The Popplet social media message boards are positively crackling with numerical creativity at this time of year. School’s back and teachers and students alike are getting to grips with new projects, tasks, and technologies. Popplets about just about anything you can think of from pretty much everywhere are streaming hourly from the minds of popplet users onto our message boards providing valuable ideas and inspiration for others.
Math is a core subject, and even with a number of excellent dedicated math apps, Popplet finds its place in the math class. A versatile graphic organizer, that adds new dimensions to math work: visual, intuitive, and fun. Here are some of the ways math and technology educators are making Popplet count in the math classroom.
Ways To Make 5
Let’s kick off with the classic young learner’s activity of showing precisely what a number is made of. In this example, it’s 5, but it can be any number – we have seen numbers as big as 1,000 easily dissected on a popplet board. Educator Cindy Parks shared on Twitter how her first-graders got to the bottom of the number “5” in their math class:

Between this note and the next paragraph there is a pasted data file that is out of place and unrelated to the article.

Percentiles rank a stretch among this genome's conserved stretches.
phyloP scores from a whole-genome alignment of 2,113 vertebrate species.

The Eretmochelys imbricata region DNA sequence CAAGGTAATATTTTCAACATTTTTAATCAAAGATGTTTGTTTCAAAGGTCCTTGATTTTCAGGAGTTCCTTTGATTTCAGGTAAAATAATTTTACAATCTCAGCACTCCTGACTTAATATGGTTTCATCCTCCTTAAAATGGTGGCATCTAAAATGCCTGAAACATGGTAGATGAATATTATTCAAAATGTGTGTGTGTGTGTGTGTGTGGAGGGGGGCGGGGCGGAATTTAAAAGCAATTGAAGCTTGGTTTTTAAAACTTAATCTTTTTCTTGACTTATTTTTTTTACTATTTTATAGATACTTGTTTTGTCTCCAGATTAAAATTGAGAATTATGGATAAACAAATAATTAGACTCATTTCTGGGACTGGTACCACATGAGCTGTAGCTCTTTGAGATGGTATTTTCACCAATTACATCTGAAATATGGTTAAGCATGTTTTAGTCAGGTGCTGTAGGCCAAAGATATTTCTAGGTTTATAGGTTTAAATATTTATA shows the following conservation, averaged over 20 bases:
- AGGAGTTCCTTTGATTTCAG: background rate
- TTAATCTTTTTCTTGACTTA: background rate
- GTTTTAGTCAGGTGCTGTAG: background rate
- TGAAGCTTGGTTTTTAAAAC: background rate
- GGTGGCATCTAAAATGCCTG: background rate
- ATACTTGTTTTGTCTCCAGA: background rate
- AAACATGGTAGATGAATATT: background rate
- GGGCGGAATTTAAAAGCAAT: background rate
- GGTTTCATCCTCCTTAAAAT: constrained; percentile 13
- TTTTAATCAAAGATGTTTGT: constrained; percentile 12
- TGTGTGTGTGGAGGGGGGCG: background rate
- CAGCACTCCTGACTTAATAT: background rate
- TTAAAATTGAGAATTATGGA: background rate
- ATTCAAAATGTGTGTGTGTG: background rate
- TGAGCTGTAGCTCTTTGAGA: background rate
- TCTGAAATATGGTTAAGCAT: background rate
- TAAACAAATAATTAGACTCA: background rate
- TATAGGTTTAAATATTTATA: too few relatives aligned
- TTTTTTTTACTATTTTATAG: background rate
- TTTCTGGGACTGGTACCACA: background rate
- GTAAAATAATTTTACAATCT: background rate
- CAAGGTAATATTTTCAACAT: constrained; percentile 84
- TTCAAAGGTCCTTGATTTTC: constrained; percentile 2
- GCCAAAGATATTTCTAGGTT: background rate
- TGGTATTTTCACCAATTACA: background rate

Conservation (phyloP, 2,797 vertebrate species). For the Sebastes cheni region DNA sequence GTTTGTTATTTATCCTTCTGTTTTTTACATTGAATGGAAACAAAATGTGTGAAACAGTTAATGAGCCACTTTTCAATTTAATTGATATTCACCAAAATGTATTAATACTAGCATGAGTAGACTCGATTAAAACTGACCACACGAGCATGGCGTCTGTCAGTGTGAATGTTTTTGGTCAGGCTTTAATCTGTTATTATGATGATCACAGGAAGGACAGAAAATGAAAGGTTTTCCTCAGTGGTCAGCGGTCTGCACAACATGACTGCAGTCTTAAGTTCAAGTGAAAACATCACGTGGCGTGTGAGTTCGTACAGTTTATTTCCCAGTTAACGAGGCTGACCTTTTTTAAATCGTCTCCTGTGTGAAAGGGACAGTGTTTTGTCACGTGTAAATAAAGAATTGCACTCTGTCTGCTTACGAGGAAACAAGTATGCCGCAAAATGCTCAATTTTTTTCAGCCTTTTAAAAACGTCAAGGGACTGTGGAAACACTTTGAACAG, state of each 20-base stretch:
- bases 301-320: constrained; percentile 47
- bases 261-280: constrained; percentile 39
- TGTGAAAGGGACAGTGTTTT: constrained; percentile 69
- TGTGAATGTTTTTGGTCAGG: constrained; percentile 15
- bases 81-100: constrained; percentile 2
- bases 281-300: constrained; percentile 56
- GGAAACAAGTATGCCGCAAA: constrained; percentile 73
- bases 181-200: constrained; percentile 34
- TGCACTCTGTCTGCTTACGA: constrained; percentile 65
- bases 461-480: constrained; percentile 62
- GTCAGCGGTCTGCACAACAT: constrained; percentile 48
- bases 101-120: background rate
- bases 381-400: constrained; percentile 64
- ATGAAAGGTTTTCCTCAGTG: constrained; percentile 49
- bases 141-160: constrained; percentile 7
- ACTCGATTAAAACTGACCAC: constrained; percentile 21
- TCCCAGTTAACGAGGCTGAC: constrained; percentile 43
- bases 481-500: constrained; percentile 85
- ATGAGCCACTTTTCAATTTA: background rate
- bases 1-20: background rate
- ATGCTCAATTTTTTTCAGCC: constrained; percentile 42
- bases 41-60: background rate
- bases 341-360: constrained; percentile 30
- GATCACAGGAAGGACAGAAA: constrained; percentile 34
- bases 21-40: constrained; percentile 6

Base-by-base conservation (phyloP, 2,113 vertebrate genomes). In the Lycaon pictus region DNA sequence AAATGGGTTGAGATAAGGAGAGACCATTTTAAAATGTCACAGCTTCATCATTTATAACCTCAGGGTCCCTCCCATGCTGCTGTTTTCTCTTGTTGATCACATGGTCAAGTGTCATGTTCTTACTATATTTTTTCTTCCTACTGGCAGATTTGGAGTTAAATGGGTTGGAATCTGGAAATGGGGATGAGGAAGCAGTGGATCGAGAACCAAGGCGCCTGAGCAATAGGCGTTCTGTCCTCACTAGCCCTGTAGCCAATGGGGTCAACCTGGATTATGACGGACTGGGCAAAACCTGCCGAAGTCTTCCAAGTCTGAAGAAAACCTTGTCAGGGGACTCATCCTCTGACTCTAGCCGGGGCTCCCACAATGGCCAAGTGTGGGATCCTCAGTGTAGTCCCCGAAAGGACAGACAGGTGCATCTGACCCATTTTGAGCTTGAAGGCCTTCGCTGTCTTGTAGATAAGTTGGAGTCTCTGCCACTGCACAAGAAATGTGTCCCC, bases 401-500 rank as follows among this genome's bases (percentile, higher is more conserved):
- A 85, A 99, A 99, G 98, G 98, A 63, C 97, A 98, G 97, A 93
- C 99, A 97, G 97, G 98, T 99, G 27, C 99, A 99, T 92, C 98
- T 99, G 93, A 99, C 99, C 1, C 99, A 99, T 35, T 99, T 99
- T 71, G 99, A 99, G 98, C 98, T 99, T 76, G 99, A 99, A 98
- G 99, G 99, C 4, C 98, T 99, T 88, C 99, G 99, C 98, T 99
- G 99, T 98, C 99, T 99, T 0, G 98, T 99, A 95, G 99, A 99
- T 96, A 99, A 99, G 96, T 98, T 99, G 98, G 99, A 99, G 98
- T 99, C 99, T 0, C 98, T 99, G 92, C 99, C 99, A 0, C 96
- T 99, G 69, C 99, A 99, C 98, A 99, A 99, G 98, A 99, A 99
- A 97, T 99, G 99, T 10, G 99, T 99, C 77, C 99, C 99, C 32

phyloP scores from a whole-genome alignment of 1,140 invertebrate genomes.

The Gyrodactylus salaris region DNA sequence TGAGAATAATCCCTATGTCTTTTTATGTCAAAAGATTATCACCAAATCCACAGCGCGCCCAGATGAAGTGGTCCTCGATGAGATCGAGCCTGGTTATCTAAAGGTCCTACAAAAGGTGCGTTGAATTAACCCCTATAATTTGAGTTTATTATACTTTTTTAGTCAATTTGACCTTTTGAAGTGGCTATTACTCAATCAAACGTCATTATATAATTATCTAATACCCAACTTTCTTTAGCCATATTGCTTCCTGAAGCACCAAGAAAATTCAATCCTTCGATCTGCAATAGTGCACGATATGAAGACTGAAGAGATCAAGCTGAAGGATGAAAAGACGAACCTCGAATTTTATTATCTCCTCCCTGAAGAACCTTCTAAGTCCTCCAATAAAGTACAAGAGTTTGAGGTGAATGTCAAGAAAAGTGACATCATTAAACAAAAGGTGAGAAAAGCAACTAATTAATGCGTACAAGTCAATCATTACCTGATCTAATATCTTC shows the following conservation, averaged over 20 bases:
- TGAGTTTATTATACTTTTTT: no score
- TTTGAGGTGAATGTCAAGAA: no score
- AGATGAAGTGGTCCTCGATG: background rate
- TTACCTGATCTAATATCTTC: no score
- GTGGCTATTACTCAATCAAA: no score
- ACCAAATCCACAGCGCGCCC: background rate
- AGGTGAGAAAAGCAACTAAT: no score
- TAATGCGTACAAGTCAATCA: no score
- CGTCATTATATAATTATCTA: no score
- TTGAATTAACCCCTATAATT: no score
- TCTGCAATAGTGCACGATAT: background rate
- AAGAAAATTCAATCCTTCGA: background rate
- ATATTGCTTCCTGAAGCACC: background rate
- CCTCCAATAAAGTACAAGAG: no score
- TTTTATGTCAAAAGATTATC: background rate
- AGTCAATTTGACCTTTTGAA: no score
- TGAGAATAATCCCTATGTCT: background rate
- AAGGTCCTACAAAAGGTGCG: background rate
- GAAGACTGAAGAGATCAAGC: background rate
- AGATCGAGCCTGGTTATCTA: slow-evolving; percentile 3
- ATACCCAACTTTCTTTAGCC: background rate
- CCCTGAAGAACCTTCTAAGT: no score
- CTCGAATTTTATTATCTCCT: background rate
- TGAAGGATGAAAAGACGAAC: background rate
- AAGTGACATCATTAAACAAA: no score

— Cindy Parks (@cparksitrt) October 6, 2017
If you’re searching for a source of quality tech activities, check out Cindy’s personal website, and another great website that Cindy has created that focusses on digital storytelling. For now, though, it’s all about the numbers!
Graphing The Titanic – a math lesson in social injustice
Who remembers first class, second class, and third class? From trains to planes, buses to stagecoaches, boats to ships, that is how people were segregated when they traveled. We now use different language – business travel, economy travel, red, blue or super green…, but it’s pretty much the same deal: the more you pay, the more comfortable your journey will be. What has changed, fortunately, is that in terms of safety and in the possible event of an accident, it’s unlikely your chances of survival will increase proportionally to the price of your seat! That was not the case on the Titanic, when far more people from the lower classes perished when the ship infamously sank on its maiden voyage in 1912.
An effective lesson in social injustice and math from the students of Belfast Primary School Teacher, Tom McBride. Simple numerical questions and answers with poignant images. A lesson that should not be forgotten.
— Tom McBride (@mrmcbridestopps) October 5, 2017
Comparing and Ordering Numbers
More first-grade, mind-mapping magic from the classroom of Ginal Dockal, talking about numbers from the least to the greatest:
- First, the numbers are clearly displayed by breaking them down into their component parts:
- Then, the numerical relationships between the numbers are visualized on Popplet by means of an equation with the mathematical symbols added using the Popplet Drawing Tool:
The Vocabulary of Mathematics